The Moon is packed with all sorts of interesting features that only come to light — literally, in some cases — when very high-resolution imaging is done. For example, the lunar far side has a bunch of small volcanoes, some only a few hundred meters across, like this one:
[Click to enlunenate.]
The image is about 500 meters across, so this is a hill you could climb pretty easily, even though the low Sun angle implies the slope is greater than 13° (remember, the Moon has 1/6th the Earth’s gravity so that would be a pretty easy hike). Those boulders on the top are weird; they only appear to be on one side, and there doesn’t seem to be anything in that direction that would be a source of them. There are none on the plains around it, or at the bottom of a nearby crater, either. The source must be the volcano itself, I’d wager. Note the crater at the top of the mound, too – you might think that’s the volcanic vent, but in fact it’s not centered on the dome, indicating it’s a coincidental impact crater.
Well, today is certainly shaping up to be "jaw-dropping pictures of Atlantis day"! How so? Well, I already posted the stunning image of the Orbiter’s descent as seen from space, and just the other day I mentioned how I was hoping Nathanial Burton-Bradford would make more 3D images… so guess what? Get out your red/cyan glasses: here’s the plasma-lit descent of Atlantis as seen from space in 3D!
Wow! The ISS astronauts took several pictures of the Orbiter as it descended. Nathanial took two of them from NASA’s spaceflight gallery and combined them to make this anaglyph. If you click between the two original shots (here and here) you can see they were taken a few seconds apart; the motion of the stars, the Earth, and the plasma plume change a little bit (click between them rapidly and you’ll actually get a feel of the motion. Weird).
The other pictures at the NASA page are amazing as well. Funny, when I first heard of the plasma picture I poked around NASA’s site and couldn’t find any other images, but clearly I either missed them or they weren’t up yet. I’m glad Nathanial dug deeper! In his shot, you really get a sense of how far away the Orbiter was from the ISS. In fact, there is a layered feel to the whole scene, with the stars far away, the ISS in the foreground, and the Earth itself stretched out from below you to the horizon.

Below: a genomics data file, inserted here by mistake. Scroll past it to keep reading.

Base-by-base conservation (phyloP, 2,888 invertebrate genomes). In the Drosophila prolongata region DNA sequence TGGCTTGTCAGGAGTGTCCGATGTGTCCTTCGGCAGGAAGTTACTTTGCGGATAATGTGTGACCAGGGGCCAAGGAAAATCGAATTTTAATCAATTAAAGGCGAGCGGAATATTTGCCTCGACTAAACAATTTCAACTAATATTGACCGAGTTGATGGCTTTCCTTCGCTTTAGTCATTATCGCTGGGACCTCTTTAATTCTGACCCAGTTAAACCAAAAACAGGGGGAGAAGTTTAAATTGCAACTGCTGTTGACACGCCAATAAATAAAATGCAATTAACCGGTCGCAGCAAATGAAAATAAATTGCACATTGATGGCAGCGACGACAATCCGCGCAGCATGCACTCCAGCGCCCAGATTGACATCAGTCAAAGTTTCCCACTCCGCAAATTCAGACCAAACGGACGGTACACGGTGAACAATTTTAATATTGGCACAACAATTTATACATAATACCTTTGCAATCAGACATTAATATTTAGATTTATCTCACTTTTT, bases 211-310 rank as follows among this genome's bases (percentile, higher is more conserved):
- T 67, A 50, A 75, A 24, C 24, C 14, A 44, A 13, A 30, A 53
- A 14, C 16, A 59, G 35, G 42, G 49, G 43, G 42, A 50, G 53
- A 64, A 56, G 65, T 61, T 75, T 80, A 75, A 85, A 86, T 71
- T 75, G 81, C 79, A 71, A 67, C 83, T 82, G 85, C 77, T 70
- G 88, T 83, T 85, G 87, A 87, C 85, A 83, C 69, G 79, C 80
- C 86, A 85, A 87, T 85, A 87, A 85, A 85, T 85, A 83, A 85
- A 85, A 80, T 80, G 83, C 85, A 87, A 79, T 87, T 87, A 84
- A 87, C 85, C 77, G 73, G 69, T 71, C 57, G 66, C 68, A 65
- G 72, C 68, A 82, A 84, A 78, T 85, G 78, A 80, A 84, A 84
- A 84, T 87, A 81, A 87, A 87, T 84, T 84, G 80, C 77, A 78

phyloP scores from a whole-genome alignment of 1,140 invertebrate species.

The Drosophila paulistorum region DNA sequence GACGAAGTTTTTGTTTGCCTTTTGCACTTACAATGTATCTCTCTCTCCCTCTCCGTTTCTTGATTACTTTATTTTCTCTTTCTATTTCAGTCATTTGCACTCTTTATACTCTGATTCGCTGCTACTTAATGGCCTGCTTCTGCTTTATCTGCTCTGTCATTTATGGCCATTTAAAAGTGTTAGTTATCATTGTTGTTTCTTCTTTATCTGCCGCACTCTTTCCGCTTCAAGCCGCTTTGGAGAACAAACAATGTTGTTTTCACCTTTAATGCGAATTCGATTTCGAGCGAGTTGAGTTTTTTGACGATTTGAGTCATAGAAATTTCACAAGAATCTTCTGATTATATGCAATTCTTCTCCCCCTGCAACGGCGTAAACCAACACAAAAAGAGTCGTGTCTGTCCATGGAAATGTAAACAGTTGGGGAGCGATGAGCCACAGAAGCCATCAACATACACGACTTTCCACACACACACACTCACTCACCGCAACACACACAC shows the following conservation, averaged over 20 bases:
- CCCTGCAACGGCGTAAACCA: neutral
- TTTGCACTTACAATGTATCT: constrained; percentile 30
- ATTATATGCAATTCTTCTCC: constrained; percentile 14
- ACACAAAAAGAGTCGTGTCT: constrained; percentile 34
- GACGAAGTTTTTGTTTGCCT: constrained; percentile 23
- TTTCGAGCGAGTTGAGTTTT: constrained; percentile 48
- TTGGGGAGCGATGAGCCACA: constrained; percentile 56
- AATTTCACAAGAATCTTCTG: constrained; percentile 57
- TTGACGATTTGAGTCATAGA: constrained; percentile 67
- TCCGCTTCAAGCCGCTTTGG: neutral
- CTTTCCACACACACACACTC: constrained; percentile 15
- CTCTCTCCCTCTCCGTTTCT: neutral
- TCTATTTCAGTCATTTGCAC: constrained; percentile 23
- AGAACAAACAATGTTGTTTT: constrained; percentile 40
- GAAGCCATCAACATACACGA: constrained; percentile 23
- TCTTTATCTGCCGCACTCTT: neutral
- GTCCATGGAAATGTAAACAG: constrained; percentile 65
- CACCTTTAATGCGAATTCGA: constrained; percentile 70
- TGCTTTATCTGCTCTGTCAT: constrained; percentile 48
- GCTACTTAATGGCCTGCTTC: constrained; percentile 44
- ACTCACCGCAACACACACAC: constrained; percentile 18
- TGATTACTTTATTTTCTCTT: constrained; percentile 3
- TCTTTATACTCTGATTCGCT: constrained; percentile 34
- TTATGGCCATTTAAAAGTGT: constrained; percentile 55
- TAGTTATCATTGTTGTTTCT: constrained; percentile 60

If you don’t have red/cyan glasses, this one shot makes it worth the effort. It’s truly amazing. More than just a gimmick, a picture like this really gives you a visceral sense of what you’re seeing. Truly wonderful.
Last month, scientists using the GOCE spacecraft released a model of the Earth’s geoid: essentially, a shape telling you which way is down. If the Earth were a perfectly smooth sphere of constant density throughout, gravity would pull you straight down to the center (perpendicular to the surface). But if a dense hill were nearby, the gravity of that hill would change the direction of the force of gravity. The geoid maps that, and is very useful to understand things like ocean currents and such.
The resulting geoid resembles a bizarre, lumpy Earth. It was pretty neat, but now Nathanial Burton-Bradford has made it better: he took the data and made 3D anaglyphs!
This one shows the view over North and South America. It doesn’t look like much to the eye, but if you have red/green or red/blue 3D glasses, the 3D jumps right out at you. He has lots more of these from various angles over the Earth’s geoid model, and man are they weird. There’s something truly odd about seeing the Earth this way.
He has lots of other 3D images he’s made (I’ve linked to his incredible Apollo pictures before), including some amazing ones of icicles and such, at that link. If you have the 3D glasses it’s really worth perusing them.